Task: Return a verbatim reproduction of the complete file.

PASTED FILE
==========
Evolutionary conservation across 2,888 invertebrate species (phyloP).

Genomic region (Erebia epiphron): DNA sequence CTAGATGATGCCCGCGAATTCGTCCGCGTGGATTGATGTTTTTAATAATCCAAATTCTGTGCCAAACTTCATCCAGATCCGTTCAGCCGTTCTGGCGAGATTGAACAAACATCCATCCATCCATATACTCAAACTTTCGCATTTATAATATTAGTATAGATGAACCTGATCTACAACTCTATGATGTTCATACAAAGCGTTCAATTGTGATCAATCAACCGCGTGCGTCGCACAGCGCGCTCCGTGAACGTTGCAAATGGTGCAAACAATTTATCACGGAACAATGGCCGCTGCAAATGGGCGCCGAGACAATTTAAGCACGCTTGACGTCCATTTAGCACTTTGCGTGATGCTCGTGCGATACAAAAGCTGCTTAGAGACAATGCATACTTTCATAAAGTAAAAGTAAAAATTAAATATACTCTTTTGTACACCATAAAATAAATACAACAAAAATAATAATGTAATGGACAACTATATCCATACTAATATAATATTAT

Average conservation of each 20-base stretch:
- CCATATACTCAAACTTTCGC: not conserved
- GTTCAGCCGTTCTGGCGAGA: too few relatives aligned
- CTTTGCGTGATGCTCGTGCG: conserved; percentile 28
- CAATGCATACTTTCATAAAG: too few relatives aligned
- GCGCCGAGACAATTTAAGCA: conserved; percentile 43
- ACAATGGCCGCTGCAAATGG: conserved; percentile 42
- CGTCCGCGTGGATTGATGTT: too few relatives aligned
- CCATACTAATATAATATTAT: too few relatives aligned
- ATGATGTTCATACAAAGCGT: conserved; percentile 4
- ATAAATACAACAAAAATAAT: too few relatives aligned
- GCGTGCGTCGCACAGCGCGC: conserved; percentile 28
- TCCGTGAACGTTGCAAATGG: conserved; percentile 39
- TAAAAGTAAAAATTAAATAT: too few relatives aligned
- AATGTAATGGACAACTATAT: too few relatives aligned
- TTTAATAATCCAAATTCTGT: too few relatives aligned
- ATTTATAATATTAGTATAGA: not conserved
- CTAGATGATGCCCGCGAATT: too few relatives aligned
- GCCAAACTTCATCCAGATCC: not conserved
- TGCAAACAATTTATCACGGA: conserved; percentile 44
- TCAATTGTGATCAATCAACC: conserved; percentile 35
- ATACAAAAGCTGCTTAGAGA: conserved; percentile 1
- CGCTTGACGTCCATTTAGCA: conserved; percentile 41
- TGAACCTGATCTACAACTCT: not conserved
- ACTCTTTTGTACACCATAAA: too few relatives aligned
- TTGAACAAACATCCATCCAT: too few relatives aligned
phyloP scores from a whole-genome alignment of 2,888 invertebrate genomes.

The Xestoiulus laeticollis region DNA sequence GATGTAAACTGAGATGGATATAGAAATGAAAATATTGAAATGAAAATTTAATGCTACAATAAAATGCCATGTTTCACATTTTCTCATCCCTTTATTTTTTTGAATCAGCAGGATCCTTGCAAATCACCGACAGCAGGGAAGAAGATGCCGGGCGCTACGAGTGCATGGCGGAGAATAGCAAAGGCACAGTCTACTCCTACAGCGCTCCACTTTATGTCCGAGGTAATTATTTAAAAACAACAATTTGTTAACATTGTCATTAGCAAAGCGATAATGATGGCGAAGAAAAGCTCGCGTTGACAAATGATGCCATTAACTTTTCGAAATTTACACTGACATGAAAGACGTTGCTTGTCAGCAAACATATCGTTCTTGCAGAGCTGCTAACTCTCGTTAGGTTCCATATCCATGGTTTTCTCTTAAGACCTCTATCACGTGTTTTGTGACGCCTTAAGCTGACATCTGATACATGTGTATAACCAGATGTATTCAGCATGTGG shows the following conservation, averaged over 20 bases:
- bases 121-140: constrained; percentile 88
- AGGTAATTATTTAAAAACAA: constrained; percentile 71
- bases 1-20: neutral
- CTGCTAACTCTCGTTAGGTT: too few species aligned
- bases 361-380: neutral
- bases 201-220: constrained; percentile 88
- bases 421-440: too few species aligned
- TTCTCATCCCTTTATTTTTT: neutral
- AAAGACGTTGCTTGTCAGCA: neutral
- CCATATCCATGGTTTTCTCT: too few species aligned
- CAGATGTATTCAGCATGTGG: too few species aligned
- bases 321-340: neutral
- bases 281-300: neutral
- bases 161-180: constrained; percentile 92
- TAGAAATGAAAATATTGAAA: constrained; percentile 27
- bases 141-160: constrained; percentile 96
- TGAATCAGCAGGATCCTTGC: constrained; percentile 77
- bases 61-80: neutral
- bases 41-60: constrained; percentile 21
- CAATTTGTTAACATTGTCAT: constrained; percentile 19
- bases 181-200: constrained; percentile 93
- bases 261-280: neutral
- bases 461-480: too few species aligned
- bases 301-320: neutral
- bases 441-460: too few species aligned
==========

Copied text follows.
Evolutionary conservation across 2,888 invertebrate species (phyloP).

Genomic region (Erebia epiphron): DNA sequence CTAGATGATGCCCGCGAATTCGTCCGCGTGGATTGATGTTTTTAATAATCCAAATTCTGTGCCAAACTTCATCCAGATCCGTTCAGCCGTTCTGGCGAGATTGAACAAACATCCATCCATCCATATACTCAAACTTTCGCATTTATAATATTAGTATAGATGAACCTGATCTACAACTCTATGATGTTCATACAAAGCGTTCAATTGTGATCAATCAACCGCGTGCGTCGCACAGCGCGCTCCGTGAACGTTGCAAATGGTGCAAACAATTTATCACGGAACAATGGCCGCTGCAAATGGGCGCCGAGACAATTTAAGCACGCTTGACGTCCATTTAGCACTTTGCGTGATGCTCGTGCGATACAAAAGCTGCTTAGAGACAATGCATACTTTCATAAAGTAAAAGTAAAAATTAAATATACTCTTTTGTACACCATAAAATAAATACAACAAAAATAATAATGTAATGGACAACTATATCCATACTAATATAATATTAT

Average conservation of each 20-base stretch:
- CCATATACTCAAACTTTCGC: not conserved
- GTTCAGCCGTTCTGGCGAGA: too few relatives aligned
- CTTTGCGTGATGCTCGTGCG: conserved; percentile 28
- CAATGCATACTTTCATAAAG: too few relatives aligned
- GCGCCGAGACAATTTAAGCA: conserved; percentile 43
- ACAATGGCCGCTGCAAATGG: conserved; percentile 42
- CGTCCGCGTGGATTGATGTT: too few relatives aligned
- CCATACTAATATAATATTAT: too few relatives aligned
- ATGATGTTCATACAAAGCGT: conserved; percentile 4
- ATAAATACAACAAAAATAAT: too few relatives aligned
- GCGTGCGTCGCACAGCGCGC: conserved; percentile 28
- TCCGTGAACGTTGCAAATGG: conserved; percentile 39
- TAAAAGTAAAAATTAAATAT: too few relatives aligned
- AATGTAATGGACAACTATAT: too few relatives aligned
- TTTAATAATCCAAATTCTGT: too few relatives aligned
- ATTTATAATATTAGTATAGA: not conserved
- CTAGATGATGCCCGCGAATT: too few relatives aligned
- GCCAAACTTCATCCAGATCC: not conserved
- TGCAAACAATTTATCACGGA: conserved; percentile 44
- TCAATTGTGATCAATCAACC: conserved; percentile 35
- ATACAAAAGCTGCTTAGAGA: conserved; percentile 1
- CGCTTGACGTCCATTTAGCA: conserved; percentile 41
- TGAACCTGATCTACAACTCT: not conserved
- ACTCTTTTGTACACCATAAA: too few relatives aligned
- TTGAACAAACATCCATCCAT: too few relatives aligned
phyloP scores from a whole-genome alignment of 2,888 invertebrate genomes.

The Xestoiulus laeticollis region DNA sequence GATGTAAACTGAGATGGATATAGAAATGAAAATATTGAAATGAAAATTTAATGCTACAATAAAATGCCATGTTTCACATTTTCTCATCCCTTTATTTTTTTGAATCAGCAGGATCCTTGCAAATCACCGACAGCAGGGAAGAAGATGCCGGGCGCTACGAGTGCATGGCGGAGAATAGCAAAGGCACAGTCTACTCCTACAGCGCTCCACTTTATGTCCGAGGTAATTATTTAAAAACAACAATTTGTTAACATTGTCATTAGCAAAGCGATAATGATGGCGAAGAAAAGCTCGCGTTGACAAATGATGCCATTAACTTTTCGAAATTTACACTGACATGAAAGACGTTGCTTGTCAGCAAACATATCGTTCTTGCAGAGCTGCTAACTCTCGTTAGGTTCCATATCCATGGTTTTCTCTTAAGACCTCTATCACGTGTTTTGTGACGCCTTAAGCTGACATCTGATACATGTGTATAACCAGATGTATTCAGCATGTGG shows the following conservation, averaged over 20 bases:
- bases 121-140: constrained; percentile 88
- AGGTAATTATTTAAAAACAA: constrained; percentile 71
- bases 1-20: neutral
- CTGCTAACTCTCGTTAGGTT: too few species aligned
- bases 361-380: neutral
- bases 201-220: constrained; percentile 88
- bases 421-440: too few species aligned
- TTCTCATCCCTTTATTTTTT: neutral
- AAAGACGTTGCTTGTCAGCA: neutral
- CCATATCCATGGTTTTCTCT: too few species aligned
- CAGATGTATTCAGCATGTGG: too few species aligned
- bases 321-340: neutral
- bases 281-300: neutral
- bases 161-180: constrained; percentile 92
- TAGAAATGAAAATATTGAAA: constrained; percentile 27
- bases 141-160: constrained; percentile 96
- TGAATCAGCAGGATCCTTGC: constrained; percentile 77
- bases 61-80: neutral
- bases 41-60: constrained; percentile 21
- CAATTTGTTAACATTGTCAT: constrained; percentile 19
- bases 181-200: constrained; percentile 93
- bases 261-280: neutral
- bases 461-480: too few species aligned
- bases 301-320: neutral
- bases 441-460: too few species aligned